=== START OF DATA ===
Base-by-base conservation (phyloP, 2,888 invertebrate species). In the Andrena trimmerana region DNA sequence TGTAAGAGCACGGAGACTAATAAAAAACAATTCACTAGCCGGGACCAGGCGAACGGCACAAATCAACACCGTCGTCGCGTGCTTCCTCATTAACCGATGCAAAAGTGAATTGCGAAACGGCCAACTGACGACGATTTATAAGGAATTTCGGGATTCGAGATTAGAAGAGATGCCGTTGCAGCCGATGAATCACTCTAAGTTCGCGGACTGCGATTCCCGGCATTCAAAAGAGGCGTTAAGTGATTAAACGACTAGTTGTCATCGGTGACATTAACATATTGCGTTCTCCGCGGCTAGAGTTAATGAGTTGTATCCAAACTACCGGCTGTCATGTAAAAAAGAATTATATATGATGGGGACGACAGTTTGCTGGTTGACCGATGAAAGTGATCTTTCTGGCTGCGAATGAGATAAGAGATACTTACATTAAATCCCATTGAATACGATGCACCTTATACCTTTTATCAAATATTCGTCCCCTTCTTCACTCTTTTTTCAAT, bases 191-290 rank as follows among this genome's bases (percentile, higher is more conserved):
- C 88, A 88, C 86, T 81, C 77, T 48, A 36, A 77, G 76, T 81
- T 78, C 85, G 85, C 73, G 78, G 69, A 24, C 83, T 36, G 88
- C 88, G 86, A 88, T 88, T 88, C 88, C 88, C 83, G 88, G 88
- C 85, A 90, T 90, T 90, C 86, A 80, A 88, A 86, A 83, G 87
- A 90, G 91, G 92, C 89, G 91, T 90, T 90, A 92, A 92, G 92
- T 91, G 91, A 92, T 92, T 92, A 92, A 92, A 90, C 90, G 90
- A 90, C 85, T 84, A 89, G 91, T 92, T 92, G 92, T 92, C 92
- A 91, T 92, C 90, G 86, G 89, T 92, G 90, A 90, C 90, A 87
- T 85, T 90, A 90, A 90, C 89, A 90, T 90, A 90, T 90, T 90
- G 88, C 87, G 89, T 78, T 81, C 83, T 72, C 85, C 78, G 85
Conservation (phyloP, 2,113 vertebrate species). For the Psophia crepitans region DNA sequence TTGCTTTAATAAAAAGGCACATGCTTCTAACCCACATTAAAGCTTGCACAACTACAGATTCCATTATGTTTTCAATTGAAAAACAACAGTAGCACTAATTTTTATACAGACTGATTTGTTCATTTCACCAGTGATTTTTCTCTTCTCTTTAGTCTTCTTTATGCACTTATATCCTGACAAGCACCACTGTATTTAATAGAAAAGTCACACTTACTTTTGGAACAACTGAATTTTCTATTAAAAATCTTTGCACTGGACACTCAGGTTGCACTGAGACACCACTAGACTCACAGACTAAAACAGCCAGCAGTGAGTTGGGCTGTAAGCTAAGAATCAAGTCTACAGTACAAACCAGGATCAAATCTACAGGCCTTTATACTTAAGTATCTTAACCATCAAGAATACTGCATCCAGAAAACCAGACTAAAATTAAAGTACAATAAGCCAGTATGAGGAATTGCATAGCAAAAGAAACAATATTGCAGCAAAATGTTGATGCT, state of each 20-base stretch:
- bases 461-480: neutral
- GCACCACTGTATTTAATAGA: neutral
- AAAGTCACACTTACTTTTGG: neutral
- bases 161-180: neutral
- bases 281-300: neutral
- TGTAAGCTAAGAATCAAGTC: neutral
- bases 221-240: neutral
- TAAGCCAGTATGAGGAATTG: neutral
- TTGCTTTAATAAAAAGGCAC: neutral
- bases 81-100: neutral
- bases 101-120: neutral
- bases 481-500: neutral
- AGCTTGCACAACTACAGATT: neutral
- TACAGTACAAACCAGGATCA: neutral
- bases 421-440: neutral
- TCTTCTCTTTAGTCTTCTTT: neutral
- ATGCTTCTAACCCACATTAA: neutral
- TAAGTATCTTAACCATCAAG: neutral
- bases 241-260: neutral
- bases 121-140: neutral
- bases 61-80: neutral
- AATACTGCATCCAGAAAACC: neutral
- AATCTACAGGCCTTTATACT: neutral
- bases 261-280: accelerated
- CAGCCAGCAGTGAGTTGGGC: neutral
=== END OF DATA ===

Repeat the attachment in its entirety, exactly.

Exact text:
Base-by-base conservation (phyloP, 2,888 invertebrate species). In the Andrena trimmerana region DNA sequence TGTAAGAGCACGGAGACTAATAAAAAACAATTCACTAGCCGGGACCAGGCGAACGGCACAAATCAACACCGTCGTCGCGTGCTTCCTCATTAACCGATGCAAAAGTGAATTGCGAAACGGCCAACTGACGACGATTTATAAGGAATTTCGGGATTCGAGATTAGAAGAGATGCCGTTGCAGCCGATGAATCACTCTAAGTTCGCGGACTGCGATTCCCGGCATTCAAAAGAGGCGTTAAGTGATTAAACGACTAGTTGTCATCGGTGACATTAACATATTGCGTTCTCCGCGGCTAGAGTTAATGAGTTGTATCCAAACTACCGGCTGTCATGTAAAAAAGAATTATATATGATGGGGACGACAGTTTGCTGGTTGACCGATGAAAGTGATCTTTCTGGCTGCGAATGAGATAAGAGATACTTACATTAAATCCCATTGAATACGATGCACCTTATACCTTTTATCAAATATTCGTCCCCTTCTTCACTCTTTTTTCAAT, bases 191-290 rank as follows among this genome's bases (percentile, higher is more conserved):
- C 88, A 88, C 86, T 81, C 77, T 48, A 36, A 77, G 76, T 81
- T 78, C 85, G 85, C 73, G 78, G 69, A 24, C 83, T 36, G 88
- C 88, G 86, A 88, T 88, T 88, C 88, C 88, C 83, G 88, G 88
- C 85, A 90, T 90, T 90, C 86, A 80, A 88, A 86, A 83, G 87
- A 90, G 91, G 92, C 89, G 91, T 90, T 90, A 92, A 92, G 92
- T 91, G 91, A 92, T 92, T 92, A 92, A 92, A 90, C 90, G 90
- A 90, C 85, T 84, A 89, G 91, T 92, T 92, G 92, T 92, C 92
- A 91, T 92, C 90, G 86, G 89, T 92, G 90, A 90, C 90, A 87
- T 85, T 90, A 90, A 90, C 89, A 90, T 90, A 90, T 90, T 90
- G 88, C 87, G 89, T 78, T 81, C 83, T 72, C 85, C 78, G 85
Conservation (phyloP, 2,113 vertebrate species). For the Psophia crepitans region DNA sequence TTGCTTTAATAAAAAGGCACATGCTTCTAACCCACATTAAAGCTTGCACAACTACAGATTCCATTATGTTTTCAATTGAAAAACAACAGTAGCACTAATTTTTATACAGACTGATTTGTTCATTTCACCAGTGATTTTTCTCTTCTCTTTAGTCTTCTTTATGCACTTATATCCTGACAAGCACCACTGTATTTAATAGAAAAGTCACACTTACTTTTGGAACAACTGAATTTTCTATTAAAAATCTTTGCACTGGACACTCAGGTTGCACTGAGACACCACTAGACTCACAGACTAAAACAGCCAGCAGTGAGTTGGGCTGTAAGCTAAGAATCAAGTCTACAGTACAAACCAGGATCAAATCTACAGGCCTTTATACTTAAGTATCTTAACCATCAAGAATACTGCATCCAGAAAACCAGACTAAAATTAAAGTACAATAAGCCAGTATGAGGAATTGCATAGCAAAAGAAACAATATTGCAGCAAAATGTTGATGCT, state of each 20-base stretch:
- bases 461-480: neutral
- GCACCACTGTATTTAATAGA: neutral
- AAAGTCACACTTACTTTTGG: neutral
- bases 161-180: neutral
- bases 281-300: neutral
- TGTAAGCTAAGAATCAAGTC: neutral
- bases 221-240: neutral
- TAAGCCAGTATGAGGAATTG: neutral
- TTGCTTTAATAAAAAGGCAC: neutral
- bases 81-100: neutral
- bases 101-120: neutral
- bases 481-500: neutral
- AGCTTGCACAACTACAGATT: neutral
- TACAGTACAAACCAGGATCA: neutral
- bases 421-440: neutral
- TCTTCTCTTTAGTCTTCTTT: neutral
- ATGCTTCTAACCCACATTAA: neutral
- TAAGTATCTTAACCATCAAG: neutral
- bases 241-260: neutral
- bases 121-140: neutral
- bases 61-80: neutral
- AATACTGCATCCAGAAAACC: neutral
- AATCTACAGGCCTTTATACT: neutral
- bases 261-280: accelerated
- CAGCCAGCAGTGAGTTGGGC: neutral